Tag Archives: contact lens

Contact Lens Care

Whether you already wear contact lenses or are considering them, this section serves as a primer. Facts and statistics about contact lens wearers, pointers for safe and successful use of contact lenses, and contact lenses and cosmetics are just a few of the topics covered here.

Getting started right with your contact lenses involves going to a doctor who provides full-service care. This includes a thorough eye examination, an evaluation of your suitability for contact lens wear, the lenses, necessary lens care kits, individual instructions for wear and care and unlimited follow-up visits over a specified time.

Recommendations for Contact Lens Wearers from the American Optometric Association

  1. Always wash your hands before handling contact lenses.
  2. Carefully and regularly clean contact lenses, as directed by your optometrist. Rub the contact lenses with fingers and rinse thoroughly before soaking lenses overnight in sufficient multi-purpose solution to completely cover the lens.
  3. Store lenses in the proper lens storage case and replace the case at a minimum of every three months. Clean the case after each use, and keep it open and dry between cleanings.
  4. Use only products recommended by your optometrist to clean and disinfect your lenses. Saline solution and rewetting drops are not designed to disinfect lenses.
  5. Only fresh solution should be used to clean and store contact lenses. Never re-use old solution. Contact lens solution must be changed according to the manufacturer’s recommendations, even if the lenses are not used daily.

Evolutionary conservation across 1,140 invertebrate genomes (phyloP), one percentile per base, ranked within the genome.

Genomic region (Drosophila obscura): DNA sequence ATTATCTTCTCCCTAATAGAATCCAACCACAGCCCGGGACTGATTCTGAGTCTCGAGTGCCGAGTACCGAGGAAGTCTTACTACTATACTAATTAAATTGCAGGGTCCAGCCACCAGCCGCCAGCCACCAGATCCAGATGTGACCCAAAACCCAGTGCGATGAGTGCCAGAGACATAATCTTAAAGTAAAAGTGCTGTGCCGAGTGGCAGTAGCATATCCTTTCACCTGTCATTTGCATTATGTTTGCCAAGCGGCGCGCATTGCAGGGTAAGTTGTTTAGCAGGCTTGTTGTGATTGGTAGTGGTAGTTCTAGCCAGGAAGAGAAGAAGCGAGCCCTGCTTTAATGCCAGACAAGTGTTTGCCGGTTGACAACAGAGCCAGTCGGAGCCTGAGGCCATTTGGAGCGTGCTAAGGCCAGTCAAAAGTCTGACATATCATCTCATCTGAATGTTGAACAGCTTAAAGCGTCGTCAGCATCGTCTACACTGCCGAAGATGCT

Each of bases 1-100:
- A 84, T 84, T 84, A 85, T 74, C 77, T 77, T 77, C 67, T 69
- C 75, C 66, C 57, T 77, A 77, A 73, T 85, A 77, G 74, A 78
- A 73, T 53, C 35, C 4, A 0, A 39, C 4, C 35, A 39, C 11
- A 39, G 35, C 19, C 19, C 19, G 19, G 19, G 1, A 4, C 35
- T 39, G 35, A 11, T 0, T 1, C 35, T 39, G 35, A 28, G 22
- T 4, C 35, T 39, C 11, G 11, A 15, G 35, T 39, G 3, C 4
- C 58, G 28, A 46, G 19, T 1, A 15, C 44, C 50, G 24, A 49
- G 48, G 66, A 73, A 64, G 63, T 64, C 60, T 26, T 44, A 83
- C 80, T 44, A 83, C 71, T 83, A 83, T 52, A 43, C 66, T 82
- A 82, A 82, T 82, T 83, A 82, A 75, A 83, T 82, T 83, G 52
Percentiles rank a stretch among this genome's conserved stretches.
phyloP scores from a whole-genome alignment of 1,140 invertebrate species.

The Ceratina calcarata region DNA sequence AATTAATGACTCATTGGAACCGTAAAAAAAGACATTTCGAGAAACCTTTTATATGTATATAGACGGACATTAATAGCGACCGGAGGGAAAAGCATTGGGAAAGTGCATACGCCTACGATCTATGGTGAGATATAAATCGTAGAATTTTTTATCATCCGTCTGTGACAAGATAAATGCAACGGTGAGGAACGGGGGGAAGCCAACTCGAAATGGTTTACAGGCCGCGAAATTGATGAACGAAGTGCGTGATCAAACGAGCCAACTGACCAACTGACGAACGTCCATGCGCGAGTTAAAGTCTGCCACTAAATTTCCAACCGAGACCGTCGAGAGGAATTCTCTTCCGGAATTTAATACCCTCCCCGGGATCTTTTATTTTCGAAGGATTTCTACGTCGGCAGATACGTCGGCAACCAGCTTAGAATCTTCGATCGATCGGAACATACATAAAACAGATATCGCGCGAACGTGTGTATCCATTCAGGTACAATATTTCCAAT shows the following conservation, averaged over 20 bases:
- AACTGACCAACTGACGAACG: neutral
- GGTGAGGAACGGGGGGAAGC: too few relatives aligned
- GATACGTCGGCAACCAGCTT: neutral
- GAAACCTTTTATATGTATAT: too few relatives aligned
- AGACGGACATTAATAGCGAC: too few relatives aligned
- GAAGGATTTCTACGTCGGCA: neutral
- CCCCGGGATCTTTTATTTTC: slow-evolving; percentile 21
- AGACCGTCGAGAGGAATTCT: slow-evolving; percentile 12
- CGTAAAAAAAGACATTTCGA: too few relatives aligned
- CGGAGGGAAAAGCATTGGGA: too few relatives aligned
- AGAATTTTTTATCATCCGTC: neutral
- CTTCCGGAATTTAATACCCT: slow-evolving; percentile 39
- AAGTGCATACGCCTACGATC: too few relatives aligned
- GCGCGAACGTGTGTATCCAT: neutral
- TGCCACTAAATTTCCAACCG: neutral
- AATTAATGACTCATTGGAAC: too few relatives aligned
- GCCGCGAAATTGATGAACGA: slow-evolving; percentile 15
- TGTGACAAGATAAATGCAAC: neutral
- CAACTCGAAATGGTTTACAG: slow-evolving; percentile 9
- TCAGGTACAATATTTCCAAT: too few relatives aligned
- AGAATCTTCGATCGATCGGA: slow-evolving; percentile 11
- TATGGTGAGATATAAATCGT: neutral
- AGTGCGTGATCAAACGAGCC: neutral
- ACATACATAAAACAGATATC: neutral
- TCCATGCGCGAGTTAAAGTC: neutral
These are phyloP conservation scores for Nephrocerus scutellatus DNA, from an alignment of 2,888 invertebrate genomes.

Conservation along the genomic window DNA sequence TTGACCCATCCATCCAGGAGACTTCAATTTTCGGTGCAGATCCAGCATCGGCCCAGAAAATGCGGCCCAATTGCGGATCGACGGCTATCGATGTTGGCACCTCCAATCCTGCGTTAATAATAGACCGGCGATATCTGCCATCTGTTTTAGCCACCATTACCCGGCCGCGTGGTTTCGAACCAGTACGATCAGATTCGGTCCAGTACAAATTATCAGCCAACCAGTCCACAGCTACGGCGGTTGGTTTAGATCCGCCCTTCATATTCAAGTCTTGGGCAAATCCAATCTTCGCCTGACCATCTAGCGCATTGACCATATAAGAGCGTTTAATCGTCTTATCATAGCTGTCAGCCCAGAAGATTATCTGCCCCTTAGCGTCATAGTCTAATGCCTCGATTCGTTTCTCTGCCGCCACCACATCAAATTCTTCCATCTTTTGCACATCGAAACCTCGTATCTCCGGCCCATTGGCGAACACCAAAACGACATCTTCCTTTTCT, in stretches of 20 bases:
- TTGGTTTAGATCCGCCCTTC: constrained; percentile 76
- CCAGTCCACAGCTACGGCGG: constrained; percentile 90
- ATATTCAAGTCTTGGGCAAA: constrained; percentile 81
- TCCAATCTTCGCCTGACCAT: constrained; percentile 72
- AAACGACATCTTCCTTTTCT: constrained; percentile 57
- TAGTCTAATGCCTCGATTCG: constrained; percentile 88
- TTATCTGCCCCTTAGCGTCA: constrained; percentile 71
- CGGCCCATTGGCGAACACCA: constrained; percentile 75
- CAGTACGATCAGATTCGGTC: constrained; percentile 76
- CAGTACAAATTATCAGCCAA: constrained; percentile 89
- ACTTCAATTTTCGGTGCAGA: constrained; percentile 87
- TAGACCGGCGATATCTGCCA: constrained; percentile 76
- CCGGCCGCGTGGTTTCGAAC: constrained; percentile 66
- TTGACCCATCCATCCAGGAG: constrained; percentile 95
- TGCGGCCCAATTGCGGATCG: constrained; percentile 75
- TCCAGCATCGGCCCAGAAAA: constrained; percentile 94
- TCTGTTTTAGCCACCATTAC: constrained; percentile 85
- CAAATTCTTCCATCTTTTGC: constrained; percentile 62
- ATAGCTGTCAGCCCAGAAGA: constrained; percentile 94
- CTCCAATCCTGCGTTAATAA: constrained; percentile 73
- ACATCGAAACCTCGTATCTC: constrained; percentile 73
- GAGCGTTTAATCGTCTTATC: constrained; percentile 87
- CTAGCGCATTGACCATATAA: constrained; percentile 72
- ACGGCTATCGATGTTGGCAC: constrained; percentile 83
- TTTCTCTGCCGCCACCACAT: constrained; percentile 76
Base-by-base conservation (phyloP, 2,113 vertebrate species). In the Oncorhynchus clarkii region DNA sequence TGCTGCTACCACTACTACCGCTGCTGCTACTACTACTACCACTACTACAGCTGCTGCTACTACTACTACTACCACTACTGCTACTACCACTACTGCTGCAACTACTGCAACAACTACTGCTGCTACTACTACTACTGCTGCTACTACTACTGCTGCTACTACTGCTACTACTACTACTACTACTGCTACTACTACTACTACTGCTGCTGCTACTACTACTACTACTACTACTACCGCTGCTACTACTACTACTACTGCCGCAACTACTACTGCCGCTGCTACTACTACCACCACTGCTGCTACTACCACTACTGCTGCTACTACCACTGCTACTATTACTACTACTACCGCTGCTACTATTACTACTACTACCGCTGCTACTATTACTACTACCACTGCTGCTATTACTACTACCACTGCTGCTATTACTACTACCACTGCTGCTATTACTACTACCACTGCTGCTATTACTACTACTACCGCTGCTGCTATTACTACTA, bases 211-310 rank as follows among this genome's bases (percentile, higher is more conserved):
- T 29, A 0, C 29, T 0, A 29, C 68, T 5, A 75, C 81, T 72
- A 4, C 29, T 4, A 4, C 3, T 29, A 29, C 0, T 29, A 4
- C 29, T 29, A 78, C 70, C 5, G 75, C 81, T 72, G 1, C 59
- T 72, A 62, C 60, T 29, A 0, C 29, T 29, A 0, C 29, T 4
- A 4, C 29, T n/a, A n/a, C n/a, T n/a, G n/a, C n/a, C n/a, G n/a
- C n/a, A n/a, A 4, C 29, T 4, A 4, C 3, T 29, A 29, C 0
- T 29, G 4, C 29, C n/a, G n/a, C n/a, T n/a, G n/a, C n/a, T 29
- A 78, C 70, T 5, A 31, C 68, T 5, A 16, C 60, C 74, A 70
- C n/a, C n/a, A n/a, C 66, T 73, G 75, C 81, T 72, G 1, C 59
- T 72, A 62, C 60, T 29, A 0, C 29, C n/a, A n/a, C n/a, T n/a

6. Always follow the recommended contact lens replacement schedule prescribed by your optometrist.
  7. Remove contact lenses before swimming or entering a hot tub.
  8. See your optometrist for your regularly scheduled contact lens and eye examination.

 

Article Details Options Available For Treating Presbyopia

In “Patient Money,” theĀ New York Times Share to FacebookShare to Twitter (4/2, B5, Andrews) discusses presbyopia, a condition that occurs when the “lens of the eye becomes harder and less elastic,” resulting in “a gradual worsening of the ability to focus on objects up close” for those over 40. Having presbyopia is “‘like having a camera with no multifocal option,’ said Dr. Rachel J. Bishop, chief of the consult services section of the National Eye Institute.” The article explains various options for correcting the condition, including reading glasses, bifocal or multi-focal contact lenses, and progressive bifocals. TheĀ New York Times Share to FacebookShare to Twitter (4/1, Parker-Pope) “Well” blog also covered the story.